It’s all about the particles in the tattoo ink’s pigment says Dr. Anne Laumann, MBChB, a professor of dermatology at Northwestern University.
Tattoo application uses a mechanized needle to puncture the skin and inject ink into the dermis or second layer of skin just below the epidermis. Since the process involves damaging the skin, the body responds with white blood cells which attempt to absorb the foreign particles and dispose of them in the blood stream.
“The reason pigment stays there is because the pigment particles are too big to be eaten by the white cells, so they just sit there,” Laumann says.
Tattoos have become increasingly popular in recent years. According to a 2010 Pew Research Report, approximately 40 percent of Americans between the ages of 18 and 29 have at least one tattoo.
The problem with tattoos is exactly what makes them so appealing—their permanency. “If you have the name of your boyfriend on there and then you marry somebody else, that’s a problem,” Laumann says.
Tattoos also tend to become problematic with age. Ink can become blurred if injected too deeply into the skin, causing the pigment to migrate beyond the intended area. Fading and distortion due to changes in body shape are also common problems with tattoos. Permanent makeup—or tattoos that resemble eyeliner or other makeup—is a prime example of how these problems can lead to dissatisfaction years after the ink is applied because skin sags and changes shape with age.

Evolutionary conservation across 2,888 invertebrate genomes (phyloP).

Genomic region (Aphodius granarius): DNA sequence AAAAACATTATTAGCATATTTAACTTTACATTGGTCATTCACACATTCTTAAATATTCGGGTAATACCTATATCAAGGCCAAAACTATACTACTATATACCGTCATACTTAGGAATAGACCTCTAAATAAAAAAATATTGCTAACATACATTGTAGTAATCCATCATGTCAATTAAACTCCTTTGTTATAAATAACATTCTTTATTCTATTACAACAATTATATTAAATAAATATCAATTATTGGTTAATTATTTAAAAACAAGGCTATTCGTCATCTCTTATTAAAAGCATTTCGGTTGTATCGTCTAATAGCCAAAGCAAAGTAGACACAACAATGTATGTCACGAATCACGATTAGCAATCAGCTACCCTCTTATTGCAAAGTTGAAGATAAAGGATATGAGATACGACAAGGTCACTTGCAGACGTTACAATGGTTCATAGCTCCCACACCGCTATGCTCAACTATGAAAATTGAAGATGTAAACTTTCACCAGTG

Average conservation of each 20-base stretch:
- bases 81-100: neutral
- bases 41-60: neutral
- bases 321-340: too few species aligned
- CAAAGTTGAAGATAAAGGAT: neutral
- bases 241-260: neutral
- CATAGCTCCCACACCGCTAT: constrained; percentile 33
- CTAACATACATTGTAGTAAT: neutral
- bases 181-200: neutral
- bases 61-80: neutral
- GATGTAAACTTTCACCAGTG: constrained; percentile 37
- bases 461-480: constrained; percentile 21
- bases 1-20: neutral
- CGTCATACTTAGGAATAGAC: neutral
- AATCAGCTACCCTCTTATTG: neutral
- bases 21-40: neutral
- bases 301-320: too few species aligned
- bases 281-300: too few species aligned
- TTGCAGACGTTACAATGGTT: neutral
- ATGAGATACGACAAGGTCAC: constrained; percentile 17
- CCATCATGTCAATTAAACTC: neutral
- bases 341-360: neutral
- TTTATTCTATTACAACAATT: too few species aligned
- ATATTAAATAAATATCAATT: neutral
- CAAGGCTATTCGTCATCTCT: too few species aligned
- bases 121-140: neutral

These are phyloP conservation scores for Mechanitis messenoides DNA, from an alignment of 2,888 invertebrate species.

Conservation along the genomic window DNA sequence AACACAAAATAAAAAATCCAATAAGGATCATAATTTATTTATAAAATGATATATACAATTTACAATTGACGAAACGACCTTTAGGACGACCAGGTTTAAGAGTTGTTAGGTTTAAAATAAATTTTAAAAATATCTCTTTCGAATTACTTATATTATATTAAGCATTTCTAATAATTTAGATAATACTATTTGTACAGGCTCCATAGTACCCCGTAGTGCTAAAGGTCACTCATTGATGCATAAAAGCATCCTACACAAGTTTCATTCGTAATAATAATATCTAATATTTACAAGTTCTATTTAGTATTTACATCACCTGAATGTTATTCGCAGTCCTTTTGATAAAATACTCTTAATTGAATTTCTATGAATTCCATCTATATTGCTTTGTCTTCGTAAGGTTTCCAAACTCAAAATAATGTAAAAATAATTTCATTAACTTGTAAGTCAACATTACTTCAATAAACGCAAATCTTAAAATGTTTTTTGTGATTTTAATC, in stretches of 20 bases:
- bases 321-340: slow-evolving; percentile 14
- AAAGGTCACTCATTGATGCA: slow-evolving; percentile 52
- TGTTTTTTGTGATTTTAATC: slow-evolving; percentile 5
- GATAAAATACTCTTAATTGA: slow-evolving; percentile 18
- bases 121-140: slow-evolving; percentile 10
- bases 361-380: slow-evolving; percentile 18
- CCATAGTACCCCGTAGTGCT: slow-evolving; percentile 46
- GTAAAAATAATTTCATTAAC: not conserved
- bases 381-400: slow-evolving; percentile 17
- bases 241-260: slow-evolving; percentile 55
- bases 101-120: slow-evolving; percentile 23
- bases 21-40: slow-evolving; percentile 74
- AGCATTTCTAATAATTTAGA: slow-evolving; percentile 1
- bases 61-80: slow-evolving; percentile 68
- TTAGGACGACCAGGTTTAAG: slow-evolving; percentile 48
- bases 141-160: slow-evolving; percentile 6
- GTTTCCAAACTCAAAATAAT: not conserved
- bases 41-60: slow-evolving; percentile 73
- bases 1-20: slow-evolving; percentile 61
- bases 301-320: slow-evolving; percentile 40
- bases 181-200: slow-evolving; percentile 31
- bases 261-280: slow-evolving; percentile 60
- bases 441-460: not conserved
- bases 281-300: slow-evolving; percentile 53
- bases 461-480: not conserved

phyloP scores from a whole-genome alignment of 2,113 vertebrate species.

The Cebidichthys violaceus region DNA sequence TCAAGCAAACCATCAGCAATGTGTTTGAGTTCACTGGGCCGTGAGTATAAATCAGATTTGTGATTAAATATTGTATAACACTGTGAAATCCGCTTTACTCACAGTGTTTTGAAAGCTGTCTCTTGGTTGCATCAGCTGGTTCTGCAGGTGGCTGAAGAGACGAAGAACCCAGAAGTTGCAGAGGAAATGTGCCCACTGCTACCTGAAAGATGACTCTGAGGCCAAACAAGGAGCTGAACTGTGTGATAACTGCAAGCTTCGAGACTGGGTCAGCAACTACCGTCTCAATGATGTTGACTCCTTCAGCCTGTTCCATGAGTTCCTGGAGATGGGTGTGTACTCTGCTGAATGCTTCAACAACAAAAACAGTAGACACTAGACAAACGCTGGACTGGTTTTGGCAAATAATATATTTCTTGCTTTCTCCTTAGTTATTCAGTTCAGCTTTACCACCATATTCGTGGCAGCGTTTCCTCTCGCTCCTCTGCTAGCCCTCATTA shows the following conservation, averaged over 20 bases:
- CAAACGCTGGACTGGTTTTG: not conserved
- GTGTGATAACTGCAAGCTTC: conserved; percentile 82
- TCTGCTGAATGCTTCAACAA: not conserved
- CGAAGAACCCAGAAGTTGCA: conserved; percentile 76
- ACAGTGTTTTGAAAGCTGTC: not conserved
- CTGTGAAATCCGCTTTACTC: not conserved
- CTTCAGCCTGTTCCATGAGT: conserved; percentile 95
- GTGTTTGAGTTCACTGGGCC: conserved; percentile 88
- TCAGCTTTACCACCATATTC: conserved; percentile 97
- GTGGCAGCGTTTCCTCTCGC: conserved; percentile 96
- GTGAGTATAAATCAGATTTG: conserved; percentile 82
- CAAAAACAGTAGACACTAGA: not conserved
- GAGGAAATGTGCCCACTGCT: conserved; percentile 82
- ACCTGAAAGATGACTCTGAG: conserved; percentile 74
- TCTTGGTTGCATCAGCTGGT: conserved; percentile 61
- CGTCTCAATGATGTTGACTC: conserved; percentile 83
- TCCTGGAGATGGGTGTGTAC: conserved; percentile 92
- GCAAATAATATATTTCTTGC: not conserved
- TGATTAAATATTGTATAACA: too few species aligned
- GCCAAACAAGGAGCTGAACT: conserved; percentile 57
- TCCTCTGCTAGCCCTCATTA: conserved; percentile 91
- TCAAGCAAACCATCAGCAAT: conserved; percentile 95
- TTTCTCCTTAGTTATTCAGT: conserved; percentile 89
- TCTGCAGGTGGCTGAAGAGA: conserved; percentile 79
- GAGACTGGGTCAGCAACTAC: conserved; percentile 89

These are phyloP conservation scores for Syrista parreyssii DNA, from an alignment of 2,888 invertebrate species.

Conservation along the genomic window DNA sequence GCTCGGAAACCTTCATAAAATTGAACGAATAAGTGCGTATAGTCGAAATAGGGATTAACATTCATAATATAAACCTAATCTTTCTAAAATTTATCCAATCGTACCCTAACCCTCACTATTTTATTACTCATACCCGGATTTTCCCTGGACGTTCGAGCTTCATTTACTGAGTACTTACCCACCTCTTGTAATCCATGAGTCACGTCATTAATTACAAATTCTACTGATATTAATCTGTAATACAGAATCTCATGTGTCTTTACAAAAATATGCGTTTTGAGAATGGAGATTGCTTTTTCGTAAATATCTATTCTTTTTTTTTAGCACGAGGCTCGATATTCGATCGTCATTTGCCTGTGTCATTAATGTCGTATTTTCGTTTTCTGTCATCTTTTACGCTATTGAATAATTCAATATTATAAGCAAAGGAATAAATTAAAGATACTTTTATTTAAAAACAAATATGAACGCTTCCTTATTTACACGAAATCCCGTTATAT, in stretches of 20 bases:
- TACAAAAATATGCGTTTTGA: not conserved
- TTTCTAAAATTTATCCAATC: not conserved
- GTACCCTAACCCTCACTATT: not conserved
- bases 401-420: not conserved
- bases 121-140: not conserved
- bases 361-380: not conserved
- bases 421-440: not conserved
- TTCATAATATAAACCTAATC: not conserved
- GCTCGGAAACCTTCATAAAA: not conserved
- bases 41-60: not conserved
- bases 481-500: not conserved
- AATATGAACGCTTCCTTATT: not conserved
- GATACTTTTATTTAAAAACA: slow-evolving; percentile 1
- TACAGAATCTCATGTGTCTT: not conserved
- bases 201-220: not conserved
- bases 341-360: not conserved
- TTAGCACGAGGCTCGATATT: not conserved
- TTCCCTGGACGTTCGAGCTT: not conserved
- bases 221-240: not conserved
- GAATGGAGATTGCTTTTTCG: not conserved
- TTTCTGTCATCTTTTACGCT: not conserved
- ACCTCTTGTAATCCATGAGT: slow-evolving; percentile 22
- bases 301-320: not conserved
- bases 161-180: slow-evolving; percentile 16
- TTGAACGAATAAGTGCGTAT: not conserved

“The problem with that is as you get older the shape of the fold of the skin changes,” Laumann says. “So not only does it bleed a bit because the pigment moves gradually over time and so those will tend to become sort of smoky edges, but also the whole line might become a little distorted over the years.”
When a tattoo is no longer desirable, whether it’s faded or causing a bad case of buyer’s regret, you can burn it or cut it out—but the safest and most effective method is a laser treatment.